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August 12, 2001 - Cliches - 2002-01-30

AA: This is Avi Arditti with Rosanne Skirble, and this week on Wordmaster -- the language of cliches.

RS: These are phrases that lose meaning when we use them all the time. Take the expression: 24-7. That's another way of saying "24 hours a day, seven days a week." When I first heard it, it sounded clever. Now it's just time worn.

AA: Same with "issues" as a nicer way to say "problems," as in "that person has issues." The problem is, this well-intentioned euphemism now seems like a cliche. Not long ago, I heard a hiking boot salesman tell a frustrated customer that she had "lacing issues."

RS: So does that mean she had trouble tying her shoes?

AA: Apparently so.

RS: The whole issue of cliches prompted Ben Yagoda, an English professor at the University of Delaware, to write an article for the Chronicle of Higher Education. He bases his view about how cliches evolve on what the British writer George Orwell had to say, which is that the life span of a cliche often begins with a metaphor.


"Take, as an example, Achilles' heel. Now, 'Achilles' heel' is an expression that means someone's weakness and it comes from the legend of Achilles, who hurt his heel. In researching this piece I wrote I came upon the fact in the Oxford English Dictionary that the first person to use Achilles heel as a metaphor for weaken was Samuel Taylor Coleridge, the nineteenth century poet. What a great idea that he had to say 'this character's Achilles' heel was his pride.' The problem was that it was so good that people started copying it, started talking about this person's Achilles' heel, that company's Achilles' heel, and that company's Achilles' heel, until it became a cliche."

AA: Ben Yagoda says according to Orwell, after a long time a popular figure of speech reaches a third stage when it becomes a "dead metaphor."


"And Achilles' heel is at that stage now, where it's sort of gone beyond cliche. No one says that to be clever or even to attempt to say something fresh or stylish. It's now at the stage of being more or less a synonym for weakness."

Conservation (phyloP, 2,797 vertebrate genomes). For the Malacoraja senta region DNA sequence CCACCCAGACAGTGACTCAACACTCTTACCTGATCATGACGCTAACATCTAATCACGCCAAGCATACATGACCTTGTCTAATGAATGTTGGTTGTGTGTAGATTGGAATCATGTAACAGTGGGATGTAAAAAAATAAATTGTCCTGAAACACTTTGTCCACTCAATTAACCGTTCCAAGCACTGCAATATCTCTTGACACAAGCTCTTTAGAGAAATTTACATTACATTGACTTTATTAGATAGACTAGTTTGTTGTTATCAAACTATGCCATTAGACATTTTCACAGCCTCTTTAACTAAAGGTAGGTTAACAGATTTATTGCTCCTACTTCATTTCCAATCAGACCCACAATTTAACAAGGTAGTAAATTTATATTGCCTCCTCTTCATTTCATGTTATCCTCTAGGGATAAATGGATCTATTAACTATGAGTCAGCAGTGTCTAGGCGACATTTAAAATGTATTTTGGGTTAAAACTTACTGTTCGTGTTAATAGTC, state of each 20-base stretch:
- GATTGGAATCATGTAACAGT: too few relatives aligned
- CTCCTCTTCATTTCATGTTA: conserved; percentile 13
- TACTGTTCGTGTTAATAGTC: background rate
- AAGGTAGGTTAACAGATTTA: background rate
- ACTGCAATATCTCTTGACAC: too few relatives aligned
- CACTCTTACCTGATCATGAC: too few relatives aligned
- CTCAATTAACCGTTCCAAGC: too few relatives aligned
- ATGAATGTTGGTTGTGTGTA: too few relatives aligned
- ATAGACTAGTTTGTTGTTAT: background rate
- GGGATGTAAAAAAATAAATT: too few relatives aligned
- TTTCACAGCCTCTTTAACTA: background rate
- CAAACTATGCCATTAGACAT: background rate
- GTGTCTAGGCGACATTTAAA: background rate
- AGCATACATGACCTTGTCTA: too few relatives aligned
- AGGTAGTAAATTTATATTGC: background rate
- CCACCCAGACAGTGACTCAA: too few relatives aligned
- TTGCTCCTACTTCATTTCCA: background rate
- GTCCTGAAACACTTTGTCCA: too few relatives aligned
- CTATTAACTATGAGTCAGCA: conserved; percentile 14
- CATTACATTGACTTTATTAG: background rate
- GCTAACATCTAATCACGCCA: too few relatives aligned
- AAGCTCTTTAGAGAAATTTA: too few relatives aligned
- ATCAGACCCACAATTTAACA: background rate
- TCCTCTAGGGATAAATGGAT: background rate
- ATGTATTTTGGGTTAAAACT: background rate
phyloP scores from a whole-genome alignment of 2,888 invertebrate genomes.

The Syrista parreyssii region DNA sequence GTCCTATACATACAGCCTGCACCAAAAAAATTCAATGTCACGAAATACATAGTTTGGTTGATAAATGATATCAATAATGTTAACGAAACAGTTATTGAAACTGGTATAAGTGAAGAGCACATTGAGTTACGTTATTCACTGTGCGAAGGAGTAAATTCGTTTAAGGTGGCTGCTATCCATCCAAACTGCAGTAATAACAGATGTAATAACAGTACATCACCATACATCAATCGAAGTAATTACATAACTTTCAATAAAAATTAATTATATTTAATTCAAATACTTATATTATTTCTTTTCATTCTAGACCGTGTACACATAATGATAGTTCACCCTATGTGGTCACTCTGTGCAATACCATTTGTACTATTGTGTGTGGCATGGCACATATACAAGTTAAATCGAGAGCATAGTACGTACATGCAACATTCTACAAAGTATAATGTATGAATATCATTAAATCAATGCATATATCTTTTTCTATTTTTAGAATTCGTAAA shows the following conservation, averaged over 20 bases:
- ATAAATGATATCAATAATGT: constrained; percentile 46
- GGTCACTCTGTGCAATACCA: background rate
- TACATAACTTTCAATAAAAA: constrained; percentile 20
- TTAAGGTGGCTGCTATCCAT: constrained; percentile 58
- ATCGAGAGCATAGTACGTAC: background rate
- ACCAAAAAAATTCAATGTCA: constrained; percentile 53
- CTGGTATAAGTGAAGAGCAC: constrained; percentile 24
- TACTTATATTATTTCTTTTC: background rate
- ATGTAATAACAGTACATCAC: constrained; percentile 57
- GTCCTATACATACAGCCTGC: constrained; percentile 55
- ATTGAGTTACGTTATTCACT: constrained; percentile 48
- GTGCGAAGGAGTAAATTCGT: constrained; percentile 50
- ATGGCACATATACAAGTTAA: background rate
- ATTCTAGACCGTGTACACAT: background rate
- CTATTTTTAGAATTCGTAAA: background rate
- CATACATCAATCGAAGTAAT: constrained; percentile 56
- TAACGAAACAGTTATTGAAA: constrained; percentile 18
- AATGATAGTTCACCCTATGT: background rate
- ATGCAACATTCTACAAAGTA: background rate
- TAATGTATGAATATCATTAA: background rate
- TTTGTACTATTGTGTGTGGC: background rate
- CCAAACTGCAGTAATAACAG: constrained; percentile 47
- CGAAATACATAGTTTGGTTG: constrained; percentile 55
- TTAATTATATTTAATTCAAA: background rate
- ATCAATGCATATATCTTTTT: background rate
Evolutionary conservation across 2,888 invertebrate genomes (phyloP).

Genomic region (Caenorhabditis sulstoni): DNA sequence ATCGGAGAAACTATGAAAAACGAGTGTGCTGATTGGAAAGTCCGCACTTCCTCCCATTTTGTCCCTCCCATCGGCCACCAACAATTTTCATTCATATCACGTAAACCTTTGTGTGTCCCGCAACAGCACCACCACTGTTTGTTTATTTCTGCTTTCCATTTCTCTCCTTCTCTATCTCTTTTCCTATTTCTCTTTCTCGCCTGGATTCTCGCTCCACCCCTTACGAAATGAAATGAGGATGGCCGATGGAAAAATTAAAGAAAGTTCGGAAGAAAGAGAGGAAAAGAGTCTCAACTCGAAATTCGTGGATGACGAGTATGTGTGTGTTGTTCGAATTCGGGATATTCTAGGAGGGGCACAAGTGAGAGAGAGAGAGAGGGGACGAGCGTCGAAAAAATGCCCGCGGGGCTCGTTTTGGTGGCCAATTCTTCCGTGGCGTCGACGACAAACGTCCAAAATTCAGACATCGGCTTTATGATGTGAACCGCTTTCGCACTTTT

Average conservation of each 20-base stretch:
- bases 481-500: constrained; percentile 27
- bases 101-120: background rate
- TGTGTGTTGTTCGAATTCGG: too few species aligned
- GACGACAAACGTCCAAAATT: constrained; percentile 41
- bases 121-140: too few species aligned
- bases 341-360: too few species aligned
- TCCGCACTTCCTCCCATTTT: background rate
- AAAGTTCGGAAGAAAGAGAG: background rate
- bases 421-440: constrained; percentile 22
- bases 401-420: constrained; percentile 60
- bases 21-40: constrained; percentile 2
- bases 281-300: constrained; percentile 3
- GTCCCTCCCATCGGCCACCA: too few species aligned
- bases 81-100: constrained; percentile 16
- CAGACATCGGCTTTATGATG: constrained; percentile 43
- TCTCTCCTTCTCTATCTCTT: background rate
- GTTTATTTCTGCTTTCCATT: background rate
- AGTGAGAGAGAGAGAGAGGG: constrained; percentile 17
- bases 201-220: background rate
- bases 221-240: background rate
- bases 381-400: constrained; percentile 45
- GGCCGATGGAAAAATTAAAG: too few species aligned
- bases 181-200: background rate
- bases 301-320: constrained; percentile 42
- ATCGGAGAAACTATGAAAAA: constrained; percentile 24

RS: Despite the love-hate relationship many people have with cliches, Ben Yagoda calls them the "currency of the language."


"To avoid cliches, your speech and your writing would have to consist of either terms that exactly denote what you're talking about, like 'I will move the chair,' 'I will stand up now and go,' totally dull, or constantly be trying to invent new metaphors or new clever, funny, stylish expressions, which is hard. As with the example of Achilles' heel, the good thing about cliches is that they really do express a meaning in an understandable and vivid way."

RS: "Do you have some favorites?"

YAGODA: "Well, let's see, I have things that really..."

RS: "Or really bother you?"

YAGODA: "Bug me, yeah, and I can't explain why. The word 'arguably' ... "

AA: "Yes, yes!"

YAGODA: "You know, it's sort of a cliche, it's also sort of a sloppy way of thinking and writing."

RS: "So how would you say that without using that cliche?"

YAGODA: "Well, it's a hedge word, because without using it you have to say what you really think."

AA: Ben Yagoda says the new thing in cliches is the growing popularity of African American slang beyond black neighborhoods.


"The ones that came to mind were things like 'you go, girlfriend,' 'back in the day, we had it going on,' 'it was old school in the 'hood -- we were keeping it real, 'don't diss that playa -- show him some love, or I'll hit you upside the head,' 'yo, what it is.' You know, African American slang has been historically a very, very rich source of great stuff for the language. The problem is the cliche aspect, also the sort of poseur aspect -- it had a certain kind of authenticity in one context, but if you have a fourteen-year-old suburban white kid saying it, there's something that doesn't quite fit."

AA: English Professor Ben Yagoda at the University of Delaware. And, as cliched as it may sound, that's all for this week on Wordmaster.

RS: Our address is or write to VOA Wordmaster, Washington DC two-zero-two-three-seven USA. With Avi Arditti, I'm Rosanne Skirble.

MUSIC: "It Takes Blood and Guts to Be This Cool, but I'm Still Just a Cliche"/Skunk Anasie